Turkana - Full Catalogue

Formally know as Lake Rudolf, Lake Turkana lies within the Kenyan Rift Valley. Measuring 290km from north to south it is the worlds largest permanent desert lake as well as being the world’s largest alkaline lake. 

Due to its relative geographic inaccessibility, it’s aridity and scorching land temperatures the lake and the immediate surrounds retain their wild character – Nile Crocodiles, scorpions and Puff Adders are just a few of the residents. 

With an abundance of hominid fossils having been discovered in the area, Lake Turkana National Parks are now listed as a UNESCO World Heritage Site.

All this said, the most inspiring and intriguing aspect of Lake Turkana, for me, are the people that inhabit its surrounds. I based myself at the southeast of the lake and it was from here that I was able to visit the beautiful people of the region.

The Turkana people, who are native to the district, have elaborate clothing and adornment styles, which are used to distinguish between age groups, development stages and status within the community. And with smiles that could melt the volcanic rock on which they stand it is hard not to be in complete awe of the Turkana.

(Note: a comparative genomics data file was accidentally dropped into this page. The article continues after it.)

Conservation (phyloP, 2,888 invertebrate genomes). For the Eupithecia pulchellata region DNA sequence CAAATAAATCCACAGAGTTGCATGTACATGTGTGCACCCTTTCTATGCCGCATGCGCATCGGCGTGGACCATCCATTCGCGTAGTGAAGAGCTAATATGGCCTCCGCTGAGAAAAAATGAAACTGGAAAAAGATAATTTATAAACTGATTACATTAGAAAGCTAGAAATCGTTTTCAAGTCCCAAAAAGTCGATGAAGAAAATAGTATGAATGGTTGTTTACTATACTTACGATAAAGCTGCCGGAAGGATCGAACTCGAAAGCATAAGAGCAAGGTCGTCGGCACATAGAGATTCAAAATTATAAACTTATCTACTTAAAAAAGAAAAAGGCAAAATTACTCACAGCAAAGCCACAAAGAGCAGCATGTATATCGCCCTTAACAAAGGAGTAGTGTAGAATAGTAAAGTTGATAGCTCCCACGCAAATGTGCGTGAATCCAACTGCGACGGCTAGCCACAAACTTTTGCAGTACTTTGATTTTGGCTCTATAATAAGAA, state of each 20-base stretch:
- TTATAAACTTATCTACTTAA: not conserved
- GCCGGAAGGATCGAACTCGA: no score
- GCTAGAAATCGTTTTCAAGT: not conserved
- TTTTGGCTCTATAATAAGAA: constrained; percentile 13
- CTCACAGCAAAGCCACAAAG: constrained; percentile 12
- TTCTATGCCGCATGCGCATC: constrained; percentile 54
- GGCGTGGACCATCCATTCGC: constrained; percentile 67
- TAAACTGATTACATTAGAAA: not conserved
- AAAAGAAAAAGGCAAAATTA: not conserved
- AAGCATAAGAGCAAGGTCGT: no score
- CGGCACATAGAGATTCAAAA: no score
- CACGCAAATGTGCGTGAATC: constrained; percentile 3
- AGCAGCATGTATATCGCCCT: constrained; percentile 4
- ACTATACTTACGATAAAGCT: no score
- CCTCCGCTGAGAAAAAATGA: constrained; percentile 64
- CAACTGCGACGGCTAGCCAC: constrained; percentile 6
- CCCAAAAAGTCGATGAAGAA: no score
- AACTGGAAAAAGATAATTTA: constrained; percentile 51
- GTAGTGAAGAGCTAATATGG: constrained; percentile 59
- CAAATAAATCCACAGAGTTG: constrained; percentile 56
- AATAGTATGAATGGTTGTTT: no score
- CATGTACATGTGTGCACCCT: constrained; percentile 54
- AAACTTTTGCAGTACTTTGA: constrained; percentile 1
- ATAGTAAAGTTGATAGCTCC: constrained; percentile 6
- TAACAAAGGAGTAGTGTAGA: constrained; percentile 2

The Rendille, who are believed to have originally migrated south into the Great Lakes area from Ethiopia, are traditionally nomadic pastoralists tending camels, sheep, goats and cattle. With intricately beaded necklaces and striking headdresses the Rendille are true gems within the brutal landscape. 

The El Molo people are the smallest community in Kenya and are some of the last remaining true hunter-gatherers, surviving almost entirely on fishing the lake. Although the Nile Perch is their mainstay, the El Molo are renown for hunting and eating the meat of hippos and crocodiles.

And finally I had the pleasure of meeting the Samburu, who are related to, yet distinct from the notorious Maasai. The Samburu are semi nomadic pastoralists whose livestock is essential to their economy and social system. Much like the Rendille, the Samburu warriors (morans) with their Shuka cloths, elaborate jewellery, red ochre braids and face paint are a treat to the eyes in the otherwise desolate landscape. The Samburu women, with their heavily beaded necklaces and shaved heads, are some of the most striking people I have ever met …  and fortunately for me, this visual feast was washed down by many a cup of sweet milky tea - a staple of the contemporary Samburu diet.

With customs, traditions, beliefs and beauty as deep as the lakes waters the people- and landscape - of Lake Turkana left me reeling in insignificance… A fabulously humbling experience.